On dull days, she stared out the window. It gave her no pleasure to see the hayrake, the hay loader, the old wagon all emerge from winter storage as the snow receded from the yard. Like the sagging fence lines and the tired posts tilting cockeyed at the sky, Girl, too, was worn by ebbing snow until one gray day she buckled galoshes over thick shoes, shrugged on a greatcoat, and headed toward the horizon. She slogged across pastures, leaving gray footprints behind her, footprints that quickly filled with water.
A damp wind pushed her along, so there was no turning back. She climbed the hill, crossed into the woods, and didn’t stop until she reached the edge of her knoll, which was now the top of a steep cliff. She braced herself, leaning backwards into the wind.
The rough cut of the highway opened beneath her, but it looked different from what she remembered. Without the workers or growling machines, it resembled a frozen river, still covered in snow. Even at this distance, she could see a congregation of hoof prints, as if the deer had been meeting in the far lane. Gazing through the drab afternoon, Girl saw summer ahead, heard the yellow machines snarl at the dirt and watched the half naked men scurry over the raw earth.
Slanting wet snow erased her vista. She turned into it and stumbled home, where the team stood in the dooryard. Inside, cans of maple syrup covered the kitchen table. They were lovely, lined up in neat rows. Girl was tracing the red script with her finger when Harlan carried in eight more quarts. As soon as he deposited them he turned. “You can take these down cellar.” He was out the door.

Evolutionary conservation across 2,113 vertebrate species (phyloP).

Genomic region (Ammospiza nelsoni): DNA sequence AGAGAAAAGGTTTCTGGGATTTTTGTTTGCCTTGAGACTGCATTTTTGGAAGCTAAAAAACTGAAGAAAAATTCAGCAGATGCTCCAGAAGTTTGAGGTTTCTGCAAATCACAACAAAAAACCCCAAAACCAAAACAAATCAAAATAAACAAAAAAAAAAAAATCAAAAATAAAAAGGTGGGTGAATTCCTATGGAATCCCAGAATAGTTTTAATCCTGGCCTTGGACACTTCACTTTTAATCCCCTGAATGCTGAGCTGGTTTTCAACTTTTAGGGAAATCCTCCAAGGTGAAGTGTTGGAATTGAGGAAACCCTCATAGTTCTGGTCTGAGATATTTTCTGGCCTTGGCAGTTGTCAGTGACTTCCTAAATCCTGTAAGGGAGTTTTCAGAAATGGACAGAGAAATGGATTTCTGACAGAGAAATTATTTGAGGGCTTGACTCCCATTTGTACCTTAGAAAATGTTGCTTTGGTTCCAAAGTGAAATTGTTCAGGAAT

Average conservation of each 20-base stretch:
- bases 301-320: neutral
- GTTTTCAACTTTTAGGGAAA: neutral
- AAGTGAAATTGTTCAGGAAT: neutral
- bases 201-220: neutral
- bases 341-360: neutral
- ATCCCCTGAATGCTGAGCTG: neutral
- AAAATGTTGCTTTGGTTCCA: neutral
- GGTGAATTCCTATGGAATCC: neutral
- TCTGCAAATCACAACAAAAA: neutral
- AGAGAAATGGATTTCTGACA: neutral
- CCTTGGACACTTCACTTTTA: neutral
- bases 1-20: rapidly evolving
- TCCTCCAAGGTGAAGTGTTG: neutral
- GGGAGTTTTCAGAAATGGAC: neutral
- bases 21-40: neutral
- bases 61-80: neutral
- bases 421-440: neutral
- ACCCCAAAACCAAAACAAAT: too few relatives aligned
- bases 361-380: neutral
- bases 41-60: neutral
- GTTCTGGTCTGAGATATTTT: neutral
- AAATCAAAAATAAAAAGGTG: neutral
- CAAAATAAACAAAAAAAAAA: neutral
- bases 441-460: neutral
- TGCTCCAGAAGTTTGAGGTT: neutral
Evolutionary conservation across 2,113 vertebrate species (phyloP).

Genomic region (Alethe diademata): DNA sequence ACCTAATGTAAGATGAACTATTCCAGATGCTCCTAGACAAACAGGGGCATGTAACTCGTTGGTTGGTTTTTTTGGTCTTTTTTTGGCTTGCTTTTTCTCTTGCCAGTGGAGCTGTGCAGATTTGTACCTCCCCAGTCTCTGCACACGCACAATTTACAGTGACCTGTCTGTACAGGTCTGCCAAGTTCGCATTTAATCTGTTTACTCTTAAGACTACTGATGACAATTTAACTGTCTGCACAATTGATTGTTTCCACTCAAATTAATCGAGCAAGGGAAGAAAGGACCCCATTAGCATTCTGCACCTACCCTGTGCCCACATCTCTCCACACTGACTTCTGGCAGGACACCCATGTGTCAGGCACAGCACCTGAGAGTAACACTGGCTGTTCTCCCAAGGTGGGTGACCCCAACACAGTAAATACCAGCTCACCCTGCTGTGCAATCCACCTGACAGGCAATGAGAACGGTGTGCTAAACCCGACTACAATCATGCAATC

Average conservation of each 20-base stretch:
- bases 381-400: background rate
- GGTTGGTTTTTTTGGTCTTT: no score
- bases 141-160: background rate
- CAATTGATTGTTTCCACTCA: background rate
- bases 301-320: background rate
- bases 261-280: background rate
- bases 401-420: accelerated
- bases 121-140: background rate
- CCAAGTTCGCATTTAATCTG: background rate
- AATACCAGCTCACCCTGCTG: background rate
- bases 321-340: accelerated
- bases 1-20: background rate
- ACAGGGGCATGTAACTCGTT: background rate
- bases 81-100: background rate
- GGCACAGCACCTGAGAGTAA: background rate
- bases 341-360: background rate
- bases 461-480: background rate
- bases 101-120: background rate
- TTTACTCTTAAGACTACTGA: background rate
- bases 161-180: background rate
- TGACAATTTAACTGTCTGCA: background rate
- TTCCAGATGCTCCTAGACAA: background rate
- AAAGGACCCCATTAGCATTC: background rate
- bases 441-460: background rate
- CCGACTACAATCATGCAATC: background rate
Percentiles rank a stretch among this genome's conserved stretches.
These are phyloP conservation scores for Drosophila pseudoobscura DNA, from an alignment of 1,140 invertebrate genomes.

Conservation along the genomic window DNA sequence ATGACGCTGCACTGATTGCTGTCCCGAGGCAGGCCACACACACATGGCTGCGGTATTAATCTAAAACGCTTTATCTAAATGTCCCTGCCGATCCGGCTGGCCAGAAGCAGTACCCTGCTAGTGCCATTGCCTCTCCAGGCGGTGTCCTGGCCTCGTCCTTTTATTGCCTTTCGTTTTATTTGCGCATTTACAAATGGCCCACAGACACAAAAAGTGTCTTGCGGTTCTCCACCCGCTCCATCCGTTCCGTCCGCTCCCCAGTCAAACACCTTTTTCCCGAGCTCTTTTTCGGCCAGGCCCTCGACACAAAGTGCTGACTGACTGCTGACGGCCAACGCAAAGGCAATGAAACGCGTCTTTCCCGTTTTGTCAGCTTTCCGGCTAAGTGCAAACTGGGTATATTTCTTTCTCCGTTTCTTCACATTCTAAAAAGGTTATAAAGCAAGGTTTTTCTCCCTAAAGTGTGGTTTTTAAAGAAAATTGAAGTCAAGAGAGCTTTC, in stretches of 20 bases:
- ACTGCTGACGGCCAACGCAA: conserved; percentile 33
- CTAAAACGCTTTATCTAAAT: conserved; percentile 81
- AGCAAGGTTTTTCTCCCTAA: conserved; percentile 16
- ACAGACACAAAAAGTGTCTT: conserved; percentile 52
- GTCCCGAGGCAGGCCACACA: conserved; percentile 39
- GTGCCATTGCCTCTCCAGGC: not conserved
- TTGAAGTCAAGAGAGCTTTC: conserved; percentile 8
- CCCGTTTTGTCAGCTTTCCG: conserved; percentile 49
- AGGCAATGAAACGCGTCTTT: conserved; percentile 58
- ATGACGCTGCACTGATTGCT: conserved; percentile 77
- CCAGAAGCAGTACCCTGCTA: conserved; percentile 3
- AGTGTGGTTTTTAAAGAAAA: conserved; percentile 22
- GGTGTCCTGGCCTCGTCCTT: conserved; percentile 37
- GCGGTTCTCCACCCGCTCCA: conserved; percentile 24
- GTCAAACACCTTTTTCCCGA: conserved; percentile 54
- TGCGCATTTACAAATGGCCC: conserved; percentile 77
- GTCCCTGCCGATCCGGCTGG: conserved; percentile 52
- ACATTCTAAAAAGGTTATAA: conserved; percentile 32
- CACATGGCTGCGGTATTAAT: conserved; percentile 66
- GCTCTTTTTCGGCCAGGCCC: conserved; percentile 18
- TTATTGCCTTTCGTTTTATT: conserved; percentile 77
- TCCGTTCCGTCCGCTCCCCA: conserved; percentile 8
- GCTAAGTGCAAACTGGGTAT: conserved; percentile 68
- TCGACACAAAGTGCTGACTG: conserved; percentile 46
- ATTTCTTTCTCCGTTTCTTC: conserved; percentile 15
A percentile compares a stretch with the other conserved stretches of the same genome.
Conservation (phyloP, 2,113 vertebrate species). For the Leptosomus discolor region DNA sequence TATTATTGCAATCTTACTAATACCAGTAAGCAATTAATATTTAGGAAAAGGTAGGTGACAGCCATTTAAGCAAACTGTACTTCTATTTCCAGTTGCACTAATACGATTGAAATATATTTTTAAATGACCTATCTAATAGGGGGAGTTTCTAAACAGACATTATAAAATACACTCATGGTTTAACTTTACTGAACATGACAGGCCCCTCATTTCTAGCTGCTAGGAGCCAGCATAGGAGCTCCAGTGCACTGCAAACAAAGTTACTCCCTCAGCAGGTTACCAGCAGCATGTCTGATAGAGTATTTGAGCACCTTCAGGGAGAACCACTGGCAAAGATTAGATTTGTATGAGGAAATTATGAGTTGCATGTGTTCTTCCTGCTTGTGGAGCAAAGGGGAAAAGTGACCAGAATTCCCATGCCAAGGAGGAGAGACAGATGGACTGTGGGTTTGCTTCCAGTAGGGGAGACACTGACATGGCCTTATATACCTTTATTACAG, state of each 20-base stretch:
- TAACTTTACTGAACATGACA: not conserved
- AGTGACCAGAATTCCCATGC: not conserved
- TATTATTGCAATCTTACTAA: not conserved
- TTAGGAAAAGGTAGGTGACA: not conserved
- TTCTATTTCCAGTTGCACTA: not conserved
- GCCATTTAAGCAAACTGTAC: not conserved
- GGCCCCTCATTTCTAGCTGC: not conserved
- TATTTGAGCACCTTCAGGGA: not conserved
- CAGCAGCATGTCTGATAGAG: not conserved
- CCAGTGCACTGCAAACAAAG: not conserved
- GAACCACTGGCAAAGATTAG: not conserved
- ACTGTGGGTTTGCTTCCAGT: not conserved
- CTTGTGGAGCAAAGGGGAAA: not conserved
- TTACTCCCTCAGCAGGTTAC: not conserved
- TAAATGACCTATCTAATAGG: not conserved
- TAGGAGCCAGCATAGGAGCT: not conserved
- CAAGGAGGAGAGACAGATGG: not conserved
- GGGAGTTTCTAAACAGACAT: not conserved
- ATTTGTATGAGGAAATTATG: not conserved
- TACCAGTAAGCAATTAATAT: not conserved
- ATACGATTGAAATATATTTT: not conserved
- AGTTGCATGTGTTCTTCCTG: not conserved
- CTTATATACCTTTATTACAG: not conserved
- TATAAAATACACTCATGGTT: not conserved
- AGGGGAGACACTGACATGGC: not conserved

Girl moved to the stove. Stoked the fire. Unbuttoned her great coat. After a while she slid off the coat, heavy with water, and draped it over the back of a chair to dry out. Harlan came in again, placed more cans on the table. Girl sat, unbuckling the galoshes. She felt him staring. Only after she pulled off the boots did she look up. He was watching her. Girl focused on the air just above his head.
The fire crackled.
“It takes two people to run a farm.” Harlan looked down at the floor. “I can do the outdoor work.” He looked up. “But you have to keep house.”
Girl didn’t move.
“I need three meals a day.” He leaned his hands against the back of a chair and spoke to her at eye level. “You understand?”
Girl nodded her head.
“Good.” Impatience slipped into his voice. “I’ve got to put the horses away, do evening chores. When I come in, I’ll want supper.” He waited again. “Do you hear me?”
Girl regarded him for a moment, eye to eye, then stood and picked up as many quart cans as she could carry.
Harlan sighed and walked out.
Cold weather returned, locking the sap in the ground, so Harlan started reclaiming the orchard. When Girl ventured as far as the pump she could see him at work, untangling each tree with the pruners, and leaving a skirt of deadwood on the ground, as if the now lithe trees would dance naked across the meadow.
Part of her wanted to help, but she had dinner to get. Besides, she was too tired. And sick. Most cooking smells made her ill, especially the canned sausage, but that’s about all there was left, so she fried it with potatoes and served it all the while holding her breath. Because he insisted, she sat with him at table, but she only nibbled dry toast and sipped hot milk with molasses. Neither spoke, and as soon as the meal ended, Harlan returned to his work outdoors. Girl cleaned the kitchen and rested until it was time to cook again. As soon as supper was over, she retired.